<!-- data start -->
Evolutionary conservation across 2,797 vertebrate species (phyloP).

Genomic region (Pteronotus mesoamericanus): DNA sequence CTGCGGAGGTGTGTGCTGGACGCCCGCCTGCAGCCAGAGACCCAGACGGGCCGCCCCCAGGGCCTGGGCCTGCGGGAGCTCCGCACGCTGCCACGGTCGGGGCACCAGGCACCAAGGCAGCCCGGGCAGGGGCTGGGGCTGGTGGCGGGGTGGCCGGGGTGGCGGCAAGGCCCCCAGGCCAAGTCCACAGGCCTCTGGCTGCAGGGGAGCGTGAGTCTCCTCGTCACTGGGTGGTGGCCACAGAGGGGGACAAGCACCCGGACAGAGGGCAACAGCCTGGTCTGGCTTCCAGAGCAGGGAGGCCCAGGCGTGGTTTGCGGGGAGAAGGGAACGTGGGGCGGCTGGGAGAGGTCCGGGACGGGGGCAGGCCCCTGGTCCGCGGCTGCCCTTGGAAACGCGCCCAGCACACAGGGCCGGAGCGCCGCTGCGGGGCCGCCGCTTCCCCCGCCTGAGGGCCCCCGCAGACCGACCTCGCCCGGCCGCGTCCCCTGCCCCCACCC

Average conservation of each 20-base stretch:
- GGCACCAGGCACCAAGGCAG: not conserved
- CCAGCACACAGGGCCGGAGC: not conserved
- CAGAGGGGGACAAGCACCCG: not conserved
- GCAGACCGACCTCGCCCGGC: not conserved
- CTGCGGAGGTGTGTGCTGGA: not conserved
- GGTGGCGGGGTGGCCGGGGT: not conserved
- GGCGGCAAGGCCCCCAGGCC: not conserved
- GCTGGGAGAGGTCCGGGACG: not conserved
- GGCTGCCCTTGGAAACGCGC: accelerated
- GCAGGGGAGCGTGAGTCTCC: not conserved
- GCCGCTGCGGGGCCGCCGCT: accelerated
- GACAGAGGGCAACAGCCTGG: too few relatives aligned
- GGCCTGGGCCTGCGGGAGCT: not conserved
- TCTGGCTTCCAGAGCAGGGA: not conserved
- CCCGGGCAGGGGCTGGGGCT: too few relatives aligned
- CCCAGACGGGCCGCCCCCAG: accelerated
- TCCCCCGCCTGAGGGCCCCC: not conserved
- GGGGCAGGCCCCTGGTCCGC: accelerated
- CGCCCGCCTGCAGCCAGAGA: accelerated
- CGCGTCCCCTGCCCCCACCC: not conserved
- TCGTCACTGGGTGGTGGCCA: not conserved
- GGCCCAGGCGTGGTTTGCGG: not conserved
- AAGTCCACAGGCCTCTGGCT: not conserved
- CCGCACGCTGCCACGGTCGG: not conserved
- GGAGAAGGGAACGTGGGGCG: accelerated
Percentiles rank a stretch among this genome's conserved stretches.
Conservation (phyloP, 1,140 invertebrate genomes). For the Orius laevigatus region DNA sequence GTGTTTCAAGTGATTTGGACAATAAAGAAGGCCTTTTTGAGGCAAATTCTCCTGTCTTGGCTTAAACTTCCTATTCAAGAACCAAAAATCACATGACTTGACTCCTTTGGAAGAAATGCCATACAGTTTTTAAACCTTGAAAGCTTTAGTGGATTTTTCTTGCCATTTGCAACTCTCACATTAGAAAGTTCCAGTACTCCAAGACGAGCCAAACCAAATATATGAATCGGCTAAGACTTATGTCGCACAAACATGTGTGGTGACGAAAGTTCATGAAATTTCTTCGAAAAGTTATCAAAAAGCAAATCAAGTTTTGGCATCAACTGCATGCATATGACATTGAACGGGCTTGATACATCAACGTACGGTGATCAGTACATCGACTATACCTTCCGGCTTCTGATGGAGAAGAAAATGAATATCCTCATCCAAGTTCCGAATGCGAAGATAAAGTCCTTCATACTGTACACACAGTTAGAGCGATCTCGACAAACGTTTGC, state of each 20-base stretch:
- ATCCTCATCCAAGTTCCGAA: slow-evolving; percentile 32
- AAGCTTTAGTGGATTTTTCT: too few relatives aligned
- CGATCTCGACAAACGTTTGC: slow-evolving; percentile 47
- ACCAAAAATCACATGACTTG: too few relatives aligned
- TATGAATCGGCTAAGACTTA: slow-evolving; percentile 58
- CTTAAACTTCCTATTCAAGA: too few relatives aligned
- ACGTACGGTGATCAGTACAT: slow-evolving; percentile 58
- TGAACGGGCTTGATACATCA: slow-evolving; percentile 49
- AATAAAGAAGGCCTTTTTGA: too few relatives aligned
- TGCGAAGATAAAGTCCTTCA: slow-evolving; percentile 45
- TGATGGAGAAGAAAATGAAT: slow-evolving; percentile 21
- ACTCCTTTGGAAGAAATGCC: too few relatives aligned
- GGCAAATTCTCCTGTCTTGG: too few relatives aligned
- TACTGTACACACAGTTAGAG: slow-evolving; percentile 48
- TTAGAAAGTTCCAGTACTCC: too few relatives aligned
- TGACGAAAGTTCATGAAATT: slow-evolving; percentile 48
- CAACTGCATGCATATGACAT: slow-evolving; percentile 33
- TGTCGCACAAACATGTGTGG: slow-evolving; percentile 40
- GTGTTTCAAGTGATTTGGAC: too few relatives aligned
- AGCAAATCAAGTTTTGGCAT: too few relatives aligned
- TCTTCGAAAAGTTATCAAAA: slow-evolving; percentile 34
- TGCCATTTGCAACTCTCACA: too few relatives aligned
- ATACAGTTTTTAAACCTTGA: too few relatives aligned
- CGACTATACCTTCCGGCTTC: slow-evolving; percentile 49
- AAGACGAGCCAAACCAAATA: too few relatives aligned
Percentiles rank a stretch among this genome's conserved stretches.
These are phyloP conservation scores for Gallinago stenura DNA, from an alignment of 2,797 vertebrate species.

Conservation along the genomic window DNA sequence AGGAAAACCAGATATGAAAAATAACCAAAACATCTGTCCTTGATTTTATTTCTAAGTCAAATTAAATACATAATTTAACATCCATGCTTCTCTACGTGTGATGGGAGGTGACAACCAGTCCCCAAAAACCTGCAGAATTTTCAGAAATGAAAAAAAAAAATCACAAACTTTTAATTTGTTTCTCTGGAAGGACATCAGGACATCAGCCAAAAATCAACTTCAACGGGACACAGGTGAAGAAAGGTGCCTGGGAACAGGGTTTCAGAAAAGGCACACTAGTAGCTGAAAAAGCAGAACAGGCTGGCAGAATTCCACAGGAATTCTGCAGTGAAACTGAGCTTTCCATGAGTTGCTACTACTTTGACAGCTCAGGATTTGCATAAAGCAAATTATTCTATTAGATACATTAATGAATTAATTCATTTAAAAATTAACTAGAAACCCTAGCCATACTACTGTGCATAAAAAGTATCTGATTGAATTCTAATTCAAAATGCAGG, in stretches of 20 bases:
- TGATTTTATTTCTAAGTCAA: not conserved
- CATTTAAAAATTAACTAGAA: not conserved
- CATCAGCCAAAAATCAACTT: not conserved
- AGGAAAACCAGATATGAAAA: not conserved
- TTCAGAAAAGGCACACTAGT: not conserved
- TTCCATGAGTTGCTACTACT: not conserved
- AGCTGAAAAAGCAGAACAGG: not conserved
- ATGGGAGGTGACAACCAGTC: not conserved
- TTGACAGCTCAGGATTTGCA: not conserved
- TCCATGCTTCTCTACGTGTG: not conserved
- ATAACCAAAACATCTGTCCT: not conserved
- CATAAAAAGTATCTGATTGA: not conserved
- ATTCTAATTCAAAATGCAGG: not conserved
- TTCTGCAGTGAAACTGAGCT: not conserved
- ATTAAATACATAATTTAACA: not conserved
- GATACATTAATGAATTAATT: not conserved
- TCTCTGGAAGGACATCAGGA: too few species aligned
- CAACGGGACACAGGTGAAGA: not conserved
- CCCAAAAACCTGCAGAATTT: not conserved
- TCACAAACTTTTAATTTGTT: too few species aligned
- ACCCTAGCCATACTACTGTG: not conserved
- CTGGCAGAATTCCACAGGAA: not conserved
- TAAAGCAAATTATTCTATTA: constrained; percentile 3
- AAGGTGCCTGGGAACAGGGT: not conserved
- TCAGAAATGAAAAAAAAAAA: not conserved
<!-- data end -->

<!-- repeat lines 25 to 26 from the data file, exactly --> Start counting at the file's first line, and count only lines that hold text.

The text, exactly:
- GGCCCAGGCGTGGTTTGCGG: not conserved
- AAGTCCACAGGCCTCTGGCT: not conserved